In our last post we briefly looked at the nature of so-called spiritual warfare. In our day, this term has come to have many meanings from the well-known charismatic meaning of war with the devil or demons, to recent political use applied to case of right vs. left. However, in our study after establishing that God is sovereign over even Satan, we saw that he does not have free reign against God’s people, rather he is on a chain, allowed to engage the children of God only with permission. With this in mind, we briefly touched on how this encounter most frequently happens through Satan’s chief weapon of utilizing temptation. Temptation, as we observed from John Owen, can be positive, if we endure, or negative, if we sin. The tipping point for temptation is our own internal, sinful desires. Therefore, spiritual war begins within, as we subdue our own sinful desires and give no foothold to the devil through his use of temptation. We come now to discuss to discuss the second attack that Satan utilizes, namely deception.
As we have seen, temptation typically occurs on an individual level. Yes, temptation can occur among any number, but generally it boils down to an individual’s response to that temptation through the subjugation or surrender of their desires as we have seen. Deception on the other hand can occur individually as well as within a group. The most common individual deception concerns the soundness or validity of a person’s profession of faith while the most common group deception typically involves the influence of false believers (or teachers), either through praxis or through doctrine, who come into a body of believers. Because of this, we will again consider the danger from within. Let’s briefly observe what Scripture has to say on this matter.
In concluding His Sermon on the Mount, Jesus provides the foundation for understanding not only the danger from without that comes within the group, but also that for individual deception. In doing so, He even makes a connection between the two. Notice the passage below:
15 “Beware of false prophets, who come to you in sheep’s clothing but inwardly are ravenous wolves. 16 You will recognize them by their fruits. Are grapes gathered from thornbushes, or figs from thistles? 17 So, every healthy tree bears good fruit, but the diseased tree bears bad fruit. 18 A healthy tree cannot bear bad fruit, nor can a diseased tree bear good fruit. 19 Every tree that does not bear good fruit is cut down and thrown into the fire. 20 Thus you will recognize them by their fruits. 21 “Not everyone who says to me, ‘Lord, Lord,’ will enter the kingdom of heaven, but the one who does the will of my Father who is in heaven. 22 On that day many will say to me, ‘Lord, Lord, did we not prophesy in your name, and cast out demons in your name, and do many mighty works in your name?’ 23 And then will I declare to them, ‘I never knew you; depart from me, you workers of lawlessness.’Matthew 7:15-23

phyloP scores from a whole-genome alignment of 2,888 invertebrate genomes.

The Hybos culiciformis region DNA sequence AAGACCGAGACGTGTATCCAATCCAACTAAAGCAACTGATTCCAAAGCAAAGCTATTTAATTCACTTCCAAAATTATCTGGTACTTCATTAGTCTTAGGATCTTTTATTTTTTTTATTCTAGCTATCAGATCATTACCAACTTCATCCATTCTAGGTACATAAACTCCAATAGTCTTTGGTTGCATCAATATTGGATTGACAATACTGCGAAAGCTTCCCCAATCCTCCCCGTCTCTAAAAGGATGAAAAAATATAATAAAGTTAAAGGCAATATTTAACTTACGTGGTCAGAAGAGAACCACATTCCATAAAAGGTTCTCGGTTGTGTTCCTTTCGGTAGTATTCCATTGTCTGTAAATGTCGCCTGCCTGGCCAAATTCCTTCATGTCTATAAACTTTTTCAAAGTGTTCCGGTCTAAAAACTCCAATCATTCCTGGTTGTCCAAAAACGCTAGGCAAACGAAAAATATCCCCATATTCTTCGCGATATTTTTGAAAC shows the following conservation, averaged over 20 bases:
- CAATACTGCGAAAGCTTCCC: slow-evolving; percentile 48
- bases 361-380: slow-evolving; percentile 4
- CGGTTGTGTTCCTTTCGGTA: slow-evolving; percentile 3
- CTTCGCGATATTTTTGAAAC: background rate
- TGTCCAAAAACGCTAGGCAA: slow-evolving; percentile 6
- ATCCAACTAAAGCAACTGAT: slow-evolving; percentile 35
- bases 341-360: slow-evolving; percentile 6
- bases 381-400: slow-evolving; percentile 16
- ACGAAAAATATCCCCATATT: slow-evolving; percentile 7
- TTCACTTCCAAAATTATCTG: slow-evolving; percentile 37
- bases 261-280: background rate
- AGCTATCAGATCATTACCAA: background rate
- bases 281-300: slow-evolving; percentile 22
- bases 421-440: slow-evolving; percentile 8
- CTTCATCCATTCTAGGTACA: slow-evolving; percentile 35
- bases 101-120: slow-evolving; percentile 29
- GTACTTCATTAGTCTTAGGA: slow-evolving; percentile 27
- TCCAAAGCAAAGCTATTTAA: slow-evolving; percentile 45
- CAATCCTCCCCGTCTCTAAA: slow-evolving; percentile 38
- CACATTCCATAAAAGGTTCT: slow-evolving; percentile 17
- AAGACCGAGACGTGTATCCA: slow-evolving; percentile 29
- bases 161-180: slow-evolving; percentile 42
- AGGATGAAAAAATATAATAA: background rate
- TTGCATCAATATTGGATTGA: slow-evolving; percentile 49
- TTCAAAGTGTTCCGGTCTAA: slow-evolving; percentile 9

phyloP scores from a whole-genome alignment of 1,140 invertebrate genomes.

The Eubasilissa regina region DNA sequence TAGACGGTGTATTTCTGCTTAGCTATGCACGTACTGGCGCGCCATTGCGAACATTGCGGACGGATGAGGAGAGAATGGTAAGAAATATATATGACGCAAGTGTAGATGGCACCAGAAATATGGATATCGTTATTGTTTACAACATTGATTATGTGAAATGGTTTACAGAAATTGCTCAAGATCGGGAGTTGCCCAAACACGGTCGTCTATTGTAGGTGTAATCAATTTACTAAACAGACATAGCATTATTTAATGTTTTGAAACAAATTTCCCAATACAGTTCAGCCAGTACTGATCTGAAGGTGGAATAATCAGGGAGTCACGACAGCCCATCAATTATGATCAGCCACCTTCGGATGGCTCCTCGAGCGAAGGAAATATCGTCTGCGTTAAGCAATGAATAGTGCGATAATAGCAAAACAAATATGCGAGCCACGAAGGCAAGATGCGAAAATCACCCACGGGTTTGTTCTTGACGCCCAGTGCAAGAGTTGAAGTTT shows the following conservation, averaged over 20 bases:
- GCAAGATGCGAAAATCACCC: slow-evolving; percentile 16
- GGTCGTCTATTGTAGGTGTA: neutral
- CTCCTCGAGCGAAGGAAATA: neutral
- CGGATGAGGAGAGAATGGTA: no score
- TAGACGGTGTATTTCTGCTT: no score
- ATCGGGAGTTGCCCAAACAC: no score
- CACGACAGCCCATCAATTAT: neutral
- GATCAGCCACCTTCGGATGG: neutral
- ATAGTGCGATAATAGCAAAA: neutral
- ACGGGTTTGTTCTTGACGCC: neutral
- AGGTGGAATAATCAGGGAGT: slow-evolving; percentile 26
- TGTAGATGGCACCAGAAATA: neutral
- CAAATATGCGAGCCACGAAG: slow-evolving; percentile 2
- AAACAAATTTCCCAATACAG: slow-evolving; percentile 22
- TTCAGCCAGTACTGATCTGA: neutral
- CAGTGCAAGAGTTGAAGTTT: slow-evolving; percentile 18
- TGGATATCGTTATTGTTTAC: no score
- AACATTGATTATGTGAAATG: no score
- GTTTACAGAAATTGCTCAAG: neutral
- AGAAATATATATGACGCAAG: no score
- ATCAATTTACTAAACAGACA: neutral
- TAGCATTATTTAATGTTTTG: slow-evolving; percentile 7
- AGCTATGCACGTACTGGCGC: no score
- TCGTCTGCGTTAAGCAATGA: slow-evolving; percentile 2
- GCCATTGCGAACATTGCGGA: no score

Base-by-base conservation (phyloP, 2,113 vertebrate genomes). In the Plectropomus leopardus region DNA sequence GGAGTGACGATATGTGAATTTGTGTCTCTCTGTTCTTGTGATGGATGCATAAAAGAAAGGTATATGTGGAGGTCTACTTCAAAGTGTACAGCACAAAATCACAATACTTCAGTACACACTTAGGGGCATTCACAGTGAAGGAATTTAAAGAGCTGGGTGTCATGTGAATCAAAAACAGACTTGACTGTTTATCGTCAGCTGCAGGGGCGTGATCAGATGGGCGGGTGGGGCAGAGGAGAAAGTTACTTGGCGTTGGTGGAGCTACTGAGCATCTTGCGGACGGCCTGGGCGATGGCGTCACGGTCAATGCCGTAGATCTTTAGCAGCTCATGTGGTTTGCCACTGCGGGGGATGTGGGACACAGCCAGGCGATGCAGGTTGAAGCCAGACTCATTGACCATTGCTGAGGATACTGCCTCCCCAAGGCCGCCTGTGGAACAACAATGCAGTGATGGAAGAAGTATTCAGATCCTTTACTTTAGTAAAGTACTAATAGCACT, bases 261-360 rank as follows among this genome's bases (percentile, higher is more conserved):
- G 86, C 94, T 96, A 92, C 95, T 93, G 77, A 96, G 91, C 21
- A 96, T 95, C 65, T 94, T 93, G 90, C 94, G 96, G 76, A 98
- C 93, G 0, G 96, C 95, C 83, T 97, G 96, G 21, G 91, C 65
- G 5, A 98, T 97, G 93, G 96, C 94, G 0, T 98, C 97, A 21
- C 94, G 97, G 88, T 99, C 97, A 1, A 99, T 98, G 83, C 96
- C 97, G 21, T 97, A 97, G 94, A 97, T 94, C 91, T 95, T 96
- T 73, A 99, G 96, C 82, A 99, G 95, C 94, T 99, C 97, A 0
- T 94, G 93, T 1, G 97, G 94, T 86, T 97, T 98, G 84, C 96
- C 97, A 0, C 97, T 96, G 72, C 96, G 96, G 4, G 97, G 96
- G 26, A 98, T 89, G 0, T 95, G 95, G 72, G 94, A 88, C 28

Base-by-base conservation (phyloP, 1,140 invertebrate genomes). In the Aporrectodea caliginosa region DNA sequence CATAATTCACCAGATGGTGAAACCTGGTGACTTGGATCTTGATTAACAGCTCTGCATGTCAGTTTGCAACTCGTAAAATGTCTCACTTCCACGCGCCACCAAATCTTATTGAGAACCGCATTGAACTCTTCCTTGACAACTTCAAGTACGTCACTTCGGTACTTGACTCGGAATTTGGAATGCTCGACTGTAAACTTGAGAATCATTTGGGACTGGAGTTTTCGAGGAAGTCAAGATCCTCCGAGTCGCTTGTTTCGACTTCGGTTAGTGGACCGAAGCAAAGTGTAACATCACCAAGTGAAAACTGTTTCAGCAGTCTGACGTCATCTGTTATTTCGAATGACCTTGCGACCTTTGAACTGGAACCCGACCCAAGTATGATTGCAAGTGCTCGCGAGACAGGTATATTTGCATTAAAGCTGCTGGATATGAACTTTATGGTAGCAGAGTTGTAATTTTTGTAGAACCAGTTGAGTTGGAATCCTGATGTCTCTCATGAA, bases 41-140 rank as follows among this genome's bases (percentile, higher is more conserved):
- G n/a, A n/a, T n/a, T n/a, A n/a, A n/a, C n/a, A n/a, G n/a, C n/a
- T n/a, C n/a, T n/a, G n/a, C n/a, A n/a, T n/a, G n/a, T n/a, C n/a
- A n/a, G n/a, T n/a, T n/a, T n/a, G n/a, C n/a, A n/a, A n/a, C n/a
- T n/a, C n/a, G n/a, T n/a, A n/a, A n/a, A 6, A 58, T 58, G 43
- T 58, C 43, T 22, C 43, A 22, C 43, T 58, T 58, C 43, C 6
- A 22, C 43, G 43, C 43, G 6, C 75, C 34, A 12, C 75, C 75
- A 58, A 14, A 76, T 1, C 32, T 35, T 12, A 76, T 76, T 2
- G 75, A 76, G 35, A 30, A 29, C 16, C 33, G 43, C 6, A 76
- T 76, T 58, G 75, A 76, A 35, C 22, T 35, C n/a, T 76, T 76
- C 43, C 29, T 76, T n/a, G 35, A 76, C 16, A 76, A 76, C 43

It is noteworthy that the chapter begins with an emphasis on judging one another (Matt. 7:1). The familiar and oft-misunderstood judge not, lest you be judged, is the first of several statements on the relationship between believers and unbelievers. Judge not must be held together and indeed reconciled with the equally important, “You will recognize them by their fruits” (Matt. 7:16), which obviously involves a measure of judgment. Before mentioning the shocking statements on the influx of false prophets and those who hollowly claim the name of Christ, our Lord lays the foundational framework by stating there is a narrow, difficult, less traveled gate through which true believers must enter which is contrasted with a wide, easy, well-traveled gate that leads to destruction. This creates the expectation that there will be many more unbelievers than believers, both having access through their respective gates. Both having entered through a gate, but only one leading to salvation.